Next, we will have to show that a pair which is universal for the spheres is universal for all spaces. This will use a bit of diagram-chasing and the fact that, to some extent, CW complexes are determined by the ways you can map spheres into them. This is the Whitehead theorem.

Let’s get to work. (more…)

So, today I am going to talk about the Brown representability theorem. This is a central fact in algebraic topology, proved in the 1950s by Edgar Brown in a paper in the Annals. It states that under mild conditions a contravariant functor on the homotopy category {CW_*} of pointed CW complexes is representable. As we saw yesterday, this guarantees the existence of Eilenberg-Maclane spaces. More importantly, it guarantees—at least for CW complexes—things like universal bundles. I will have more to say about these applications in the future. First, let us try to understand the result itself.

So let {F: CW_* \rightarrow \mathbf{Sets}_*} be a contravariant functor to the category of pointed sets. We require that {F} satisfy two axioms below. First, like any representable functor, it should send coproducts to products. Since the coproduct in {CW_*} is the wedge sum, we require that (for {\alpha} ranging over some index set)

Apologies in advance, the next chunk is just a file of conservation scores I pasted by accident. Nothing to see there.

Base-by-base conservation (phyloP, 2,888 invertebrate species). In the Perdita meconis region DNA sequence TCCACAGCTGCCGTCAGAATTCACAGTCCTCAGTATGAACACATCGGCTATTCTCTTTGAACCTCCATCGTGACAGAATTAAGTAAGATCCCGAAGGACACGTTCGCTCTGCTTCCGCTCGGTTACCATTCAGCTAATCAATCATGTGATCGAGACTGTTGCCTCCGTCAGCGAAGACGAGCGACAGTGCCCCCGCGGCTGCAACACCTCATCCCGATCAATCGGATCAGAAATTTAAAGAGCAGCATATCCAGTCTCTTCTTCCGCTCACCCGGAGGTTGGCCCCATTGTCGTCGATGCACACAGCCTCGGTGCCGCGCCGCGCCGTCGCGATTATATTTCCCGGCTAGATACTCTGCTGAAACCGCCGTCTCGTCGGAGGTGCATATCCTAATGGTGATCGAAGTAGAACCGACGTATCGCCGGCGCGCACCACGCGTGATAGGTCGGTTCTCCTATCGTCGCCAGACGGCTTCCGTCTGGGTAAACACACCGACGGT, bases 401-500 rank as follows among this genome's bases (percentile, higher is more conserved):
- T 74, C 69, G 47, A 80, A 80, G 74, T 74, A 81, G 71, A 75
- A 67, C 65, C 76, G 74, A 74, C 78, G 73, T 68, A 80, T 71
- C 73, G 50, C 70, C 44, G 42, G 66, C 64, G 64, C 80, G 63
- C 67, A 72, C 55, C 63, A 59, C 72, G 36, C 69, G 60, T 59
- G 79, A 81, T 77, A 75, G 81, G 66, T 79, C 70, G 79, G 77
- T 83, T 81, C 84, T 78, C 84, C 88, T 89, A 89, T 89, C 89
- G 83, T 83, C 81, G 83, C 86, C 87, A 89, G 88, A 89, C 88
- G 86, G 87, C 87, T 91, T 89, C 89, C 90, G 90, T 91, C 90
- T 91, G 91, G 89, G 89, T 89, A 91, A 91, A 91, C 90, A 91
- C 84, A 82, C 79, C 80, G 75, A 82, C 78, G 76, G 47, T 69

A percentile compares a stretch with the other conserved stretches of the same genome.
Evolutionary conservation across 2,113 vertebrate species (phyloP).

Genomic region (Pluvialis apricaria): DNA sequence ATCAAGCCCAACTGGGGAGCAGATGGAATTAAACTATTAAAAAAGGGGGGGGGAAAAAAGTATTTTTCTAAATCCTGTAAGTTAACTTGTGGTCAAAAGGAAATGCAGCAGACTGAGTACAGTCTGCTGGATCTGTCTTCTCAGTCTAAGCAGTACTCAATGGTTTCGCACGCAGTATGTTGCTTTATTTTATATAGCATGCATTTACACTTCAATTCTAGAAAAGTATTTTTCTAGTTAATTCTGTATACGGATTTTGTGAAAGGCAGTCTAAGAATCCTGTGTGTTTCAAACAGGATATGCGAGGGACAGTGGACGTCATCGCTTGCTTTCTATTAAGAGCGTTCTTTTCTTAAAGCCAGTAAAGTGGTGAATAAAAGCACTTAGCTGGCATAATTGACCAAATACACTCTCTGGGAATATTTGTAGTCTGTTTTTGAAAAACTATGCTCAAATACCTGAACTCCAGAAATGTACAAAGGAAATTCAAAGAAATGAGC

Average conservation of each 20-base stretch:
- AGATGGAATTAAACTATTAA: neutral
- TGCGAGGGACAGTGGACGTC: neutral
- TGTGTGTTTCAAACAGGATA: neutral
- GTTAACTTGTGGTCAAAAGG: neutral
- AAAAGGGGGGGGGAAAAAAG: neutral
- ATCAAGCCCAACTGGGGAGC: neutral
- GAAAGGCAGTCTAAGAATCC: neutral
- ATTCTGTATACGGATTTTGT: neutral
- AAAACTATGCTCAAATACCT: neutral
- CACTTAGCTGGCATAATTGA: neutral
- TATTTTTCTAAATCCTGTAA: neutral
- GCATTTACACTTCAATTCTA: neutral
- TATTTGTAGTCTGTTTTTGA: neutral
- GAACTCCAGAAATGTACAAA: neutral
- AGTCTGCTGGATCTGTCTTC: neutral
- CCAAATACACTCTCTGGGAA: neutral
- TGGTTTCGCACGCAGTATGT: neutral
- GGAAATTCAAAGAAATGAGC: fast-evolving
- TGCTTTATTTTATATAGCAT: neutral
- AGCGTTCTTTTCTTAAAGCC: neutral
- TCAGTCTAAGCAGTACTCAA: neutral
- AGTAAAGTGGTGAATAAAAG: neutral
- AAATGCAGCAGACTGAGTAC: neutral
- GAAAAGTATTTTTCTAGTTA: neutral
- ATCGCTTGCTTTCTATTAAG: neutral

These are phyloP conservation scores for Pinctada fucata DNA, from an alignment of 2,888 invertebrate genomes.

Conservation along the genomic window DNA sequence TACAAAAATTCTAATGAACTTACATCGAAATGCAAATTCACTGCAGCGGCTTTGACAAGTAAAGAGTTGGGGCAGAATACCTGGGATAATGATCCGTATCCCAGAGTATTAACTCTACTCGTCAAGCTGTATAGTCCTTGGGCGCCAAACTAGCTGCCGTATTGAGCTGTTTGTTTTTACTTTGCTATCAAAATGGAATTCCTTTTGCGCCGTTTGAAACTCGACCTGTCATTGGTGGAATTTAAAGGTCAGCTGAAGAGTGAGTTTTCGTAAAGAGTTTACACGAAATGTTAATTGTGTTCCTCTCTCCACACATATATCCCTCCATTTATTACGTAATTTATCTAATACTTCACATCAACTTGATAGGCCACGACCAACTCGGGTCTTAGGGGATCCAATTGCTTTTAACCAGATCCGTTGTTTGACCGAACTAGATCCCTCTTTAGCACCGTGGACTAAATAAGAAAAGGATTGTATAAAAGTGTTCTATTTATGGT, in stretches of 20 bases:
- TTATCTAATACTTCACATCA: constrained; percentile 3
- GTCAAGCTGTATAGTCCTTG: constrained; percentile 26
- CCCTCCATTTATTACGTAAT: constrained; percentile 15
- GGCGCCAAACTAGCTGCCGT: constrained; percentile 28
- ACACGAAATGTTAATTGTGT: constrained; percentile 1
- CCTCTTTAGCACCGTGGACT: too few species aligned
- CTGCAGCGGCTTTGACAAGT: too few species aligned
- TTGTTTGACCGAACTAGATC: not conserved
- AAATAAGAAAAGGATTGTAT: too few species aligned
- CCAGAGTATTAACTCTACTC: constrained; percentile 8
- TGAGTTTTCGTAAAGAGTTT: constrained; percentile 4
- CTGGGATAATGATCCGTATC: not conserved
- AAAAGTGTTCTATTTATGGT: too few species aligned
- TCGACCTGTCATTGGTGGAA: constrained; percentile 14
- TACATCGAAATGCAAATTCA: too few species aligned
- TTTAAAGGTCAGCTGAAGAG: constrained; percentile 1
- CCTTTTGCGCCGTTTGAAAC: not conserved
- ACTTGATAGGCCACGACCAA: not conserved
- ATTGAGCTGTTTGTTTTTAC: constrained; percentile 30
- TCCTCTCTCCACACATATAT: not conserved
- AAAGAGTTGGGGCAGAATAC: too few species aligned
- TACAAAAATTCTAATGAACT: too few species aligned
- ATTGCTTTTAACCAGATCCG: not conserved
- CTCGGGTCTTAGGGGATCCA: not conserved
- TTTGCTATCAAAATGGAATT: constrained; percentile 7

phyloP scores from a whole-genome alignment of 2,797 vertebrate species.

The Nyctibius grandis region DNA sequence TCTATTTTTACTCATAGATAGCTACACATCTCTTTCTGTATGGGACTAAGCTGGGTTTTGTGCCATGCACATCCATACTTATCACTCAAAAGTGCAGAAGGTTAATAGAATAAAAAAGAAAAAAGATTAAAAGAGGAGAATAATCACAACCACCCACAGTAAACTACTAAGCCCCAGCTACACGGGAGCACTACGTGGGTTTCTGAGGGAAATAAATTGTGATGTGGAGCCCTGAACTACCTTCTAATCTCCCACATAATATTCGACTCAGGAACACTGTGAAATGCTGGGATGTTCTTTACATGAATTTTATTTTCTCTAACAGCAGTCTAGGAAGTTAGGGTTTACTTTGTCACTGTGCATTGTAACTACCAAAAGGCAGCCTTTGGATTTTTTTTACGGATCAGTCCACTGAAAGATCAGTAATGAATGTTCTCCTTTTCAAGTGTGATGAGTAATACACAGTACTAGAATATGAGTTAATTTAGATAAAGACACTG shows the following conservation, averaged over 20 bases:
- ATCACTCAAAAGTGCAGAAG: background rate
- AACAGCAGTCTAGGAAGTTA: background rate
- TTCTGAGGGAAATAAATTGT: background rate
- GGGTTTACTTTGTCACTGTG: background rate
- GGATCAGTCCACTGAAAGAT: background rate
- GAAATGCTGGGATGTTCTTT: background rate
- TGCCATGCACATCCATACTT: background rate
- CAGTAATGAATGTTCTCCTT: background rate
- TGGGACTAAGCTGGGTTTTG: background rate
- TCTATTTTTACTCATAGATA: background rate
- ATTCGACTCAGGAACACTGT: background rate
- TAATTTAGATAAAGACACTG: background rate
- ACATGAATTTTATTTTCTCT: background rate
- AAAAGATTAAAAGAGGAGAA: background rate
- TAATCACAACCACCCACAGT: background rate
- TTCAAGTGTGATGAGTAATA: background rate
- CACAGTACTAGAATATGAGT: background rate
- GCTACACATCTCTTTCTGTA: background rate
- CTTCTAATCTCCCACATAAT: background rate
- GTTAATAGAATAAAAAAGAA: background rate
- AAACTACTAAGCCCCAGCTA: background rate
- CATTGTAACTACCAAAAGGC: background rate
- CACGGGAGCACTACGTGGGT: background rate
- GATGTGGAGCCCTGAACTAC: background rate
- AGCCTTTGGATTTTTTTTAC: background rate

\displaystyle  F(\bigvee X_\alpha) = \prod F(X_\alpha)

under the canonical map {F(\bigvee X_\alpha) \rightarrow \prod  F(X_\alpha)} that arises by taking the product (over {\beta}) of the maps {F(\bigvee X_\alpha)  \rightarrow F(X_\beta)}.

Second, we require that {F} satisfy the following Mayer-Vietoris axiom. If {X = X_1 \cup X_2} for subcomplexes {X_1, X_2}, then if {q_1 \in  F(X_1)} and {q_2 \in F(X_2)} “glue together,” i.e. become the same element of {F(X_1 \cap  X_2)}, they both come from a fixed element of {F(X)}. This is a sheaf-theoretic condition.

The first observation is that any representable functor {F} must satisfy the coproduct axiom and the Mayer-Vietoris (i.e. sheafish) axiom. The coproduct axiom is automatic for any category.